Associate professor of Forensic Studies Dr Dennis McNevin extracting DNA at the National Centre for Forensic Studies at the University of Canberra.

FACE OF THE FUTURE: Dr Dennis McNevin is part of a team developing DNA tests that can draw exact pictures of suspects. Photo: Jeffrey Chan

Australian police and researchers are developing a ground-breaking test that will help them identify suspects based on the DNA evidence they leave behind.

It is set to change the way police use DNA evidence. Officers may soon be able to use a single strand of hair from a crime scene to pinpoint whether a suspect has a cleft chin, how many moles they have and whether or not they are bald.

The University of Canberra's Dennis McNevin is working on the four-year project set to finish at the end of next year and called ''From Genotype to Phenotype: Molecular Photofitting'', with Victoria Police, the Australian Federal Police and the Queensland Institute of Medical Research. He said Australian police now used DNA evidence to link an existing suspect to a crime scene, but eventually research might lead to their using DNA to create photofit images of potential suspects.

Victoria Police forensic officer Runa Daniel, who is working on the project with her colleague Roland van Oorschot, said the research could be used in the absence of other leads or to supplement eyewitness statements.

''DNA phenotyping may provide more accurate information on some characteristics and could be used to direct valuable police and forensic resources in the primary and critical stages of an investigation, particularly when traditional DNA profiling techniques have not been informative,'' she said.

Dr McNevin said there were DNA tests to determine hair and eye colour, but this new research was working towards pinpointing other distinctive features, including ear lobes attached to a person's face and their bio-geographic ancestry, and the team was already fairly confident in identifying male pattern baldness.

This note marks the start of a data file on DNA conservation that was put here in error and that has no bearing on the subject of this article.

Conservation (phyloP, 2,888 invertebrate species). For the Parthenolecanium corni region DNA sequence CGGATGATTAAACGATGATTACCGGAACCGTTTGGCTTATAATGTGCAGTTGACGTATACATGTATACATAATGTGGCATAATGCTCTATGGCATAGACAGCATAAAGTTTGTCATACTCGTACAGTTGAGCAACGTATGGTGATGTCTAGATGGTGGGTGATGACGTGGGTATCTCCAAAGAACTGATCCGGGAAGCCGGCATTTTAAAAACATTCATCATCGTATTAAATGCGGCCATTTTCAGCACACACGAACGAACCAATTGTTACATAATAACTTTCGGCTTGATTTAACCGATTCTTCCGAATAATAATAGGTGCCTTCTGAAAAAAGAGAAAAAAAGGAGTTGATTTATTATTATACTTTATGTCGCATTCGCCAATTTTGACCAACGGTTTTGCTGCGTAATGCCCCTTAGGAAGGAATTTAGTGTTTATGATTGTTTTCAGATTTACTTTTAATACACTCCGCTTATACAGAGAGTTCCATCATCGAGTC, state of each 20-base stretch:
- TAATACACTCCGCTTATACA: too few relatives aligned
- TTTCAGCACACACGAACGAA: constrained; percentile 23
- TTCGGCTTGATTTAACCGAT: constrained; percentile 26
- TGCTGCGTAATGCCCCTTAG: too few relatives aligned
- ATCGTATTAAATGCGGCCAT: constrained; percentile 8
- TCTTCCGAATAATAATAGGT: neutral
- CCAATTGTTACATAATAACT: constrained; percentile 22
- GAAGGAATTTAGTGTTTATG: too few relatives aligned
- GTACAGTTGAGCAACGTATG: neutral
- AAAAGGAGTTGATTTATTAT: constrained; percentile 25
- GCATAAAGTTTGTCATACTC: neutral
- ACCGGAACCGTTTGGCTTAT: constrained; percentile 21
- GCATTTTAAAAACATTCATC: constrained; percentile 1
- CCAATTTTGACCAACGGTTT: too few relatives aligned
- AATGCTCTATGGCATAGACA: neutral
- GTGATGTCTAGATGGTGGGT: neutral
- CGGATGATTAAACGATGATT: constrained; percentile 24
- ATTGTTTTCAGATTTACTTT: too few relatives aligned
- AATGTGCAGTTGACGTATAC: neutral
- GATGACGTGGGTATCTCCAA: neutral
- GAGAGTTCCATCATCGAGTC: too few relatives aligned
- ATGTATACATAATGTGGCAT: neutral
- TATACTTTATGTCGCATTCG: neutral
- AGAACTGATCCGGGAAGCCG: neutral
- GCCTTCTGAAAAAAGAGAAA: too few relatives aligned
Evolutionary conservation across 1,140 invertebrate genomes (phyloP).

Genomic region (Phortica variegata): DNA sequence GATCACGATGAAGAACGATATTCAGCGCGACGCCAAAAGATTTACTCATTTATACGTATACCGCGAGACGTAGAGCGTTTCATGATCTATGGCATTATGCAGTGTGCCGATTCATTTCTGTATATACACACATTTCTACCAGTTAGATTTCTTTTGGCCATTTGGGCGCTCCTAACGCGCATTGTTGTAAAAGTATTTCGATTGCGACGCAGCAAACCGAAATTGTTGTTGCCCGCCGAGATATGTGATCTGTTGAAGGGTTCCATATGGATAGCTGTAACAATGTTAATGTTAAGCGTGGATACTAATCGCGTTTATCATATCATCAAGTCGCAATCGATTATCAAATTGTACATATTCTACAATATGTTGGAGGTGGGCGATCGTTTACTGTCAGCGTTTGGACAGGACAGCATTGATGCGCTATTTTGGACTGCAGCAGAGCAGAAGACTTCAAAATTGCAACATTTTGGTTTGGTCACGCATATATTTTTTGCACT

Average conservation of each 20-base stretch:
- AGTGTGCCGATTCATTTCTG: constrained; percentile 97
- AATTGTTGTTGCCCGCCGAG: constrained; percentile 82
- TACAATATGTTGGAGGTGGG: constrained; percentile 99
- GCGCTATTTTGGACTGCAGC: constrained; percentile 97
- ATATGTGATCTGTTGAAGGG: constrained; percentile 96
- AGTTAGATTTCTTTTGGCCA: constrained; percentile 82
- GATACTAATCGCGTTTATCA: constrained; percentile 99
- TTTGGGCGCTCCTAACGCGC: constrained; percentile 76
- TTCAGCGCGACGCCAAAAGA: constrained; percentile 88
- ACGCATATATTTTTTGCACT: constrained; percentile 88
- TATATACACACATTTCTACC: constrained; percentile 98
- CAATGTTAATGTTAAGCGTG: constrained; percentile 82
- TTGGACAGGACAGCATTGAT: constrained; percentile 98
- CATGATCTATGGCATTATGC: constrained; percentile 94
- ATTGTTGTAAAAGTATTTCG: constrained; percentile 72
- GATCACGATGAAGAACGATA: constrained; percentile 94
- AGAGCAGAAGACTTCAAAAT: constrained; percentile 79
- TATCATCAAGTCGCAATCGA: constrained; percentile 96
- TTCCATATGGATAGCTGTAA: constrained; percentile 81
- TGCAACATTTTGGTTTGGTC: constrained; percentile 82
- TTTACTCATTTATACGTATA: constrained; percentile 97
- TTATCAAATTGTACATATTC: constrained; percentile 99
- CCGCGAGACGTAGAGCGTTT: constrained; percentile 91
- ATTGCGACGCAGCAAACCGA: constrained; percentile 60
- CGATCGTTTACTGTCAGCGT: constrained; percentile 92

''There are situations commonly encountered where there are no suspects, or there is a very large pool of suspects, and it becomes unfeasible to collect a reference DNA sample from what could be hundreds of different suspects … this is where we might want to collect intelligence value from that DNA,'' he said.

DNA testing could identify if a person was from a broadly European, Asian or African background and Dr McNevin said he hoped to add Oceanic, indigenous American and perhaps others to that list by the end of next year.

He said it would not be long before a DNA sample could be used to fairly accurately determine a person's bio-geographic ancestry, so in a case similar to the recent Boston Marathon bombings, a tiny sample might identify the suspects as, say, Chechen.

Queensland Institute of Medical Research scientists are examining the whole genome of individuals, using twin studies to find which pieces of DNA were associated with certain physical characteristics.

At the University of Canberra, researchers are using that information to develop predictive algorithms to determine the physical appearance of a person and to create a test that police could use in their laboratories.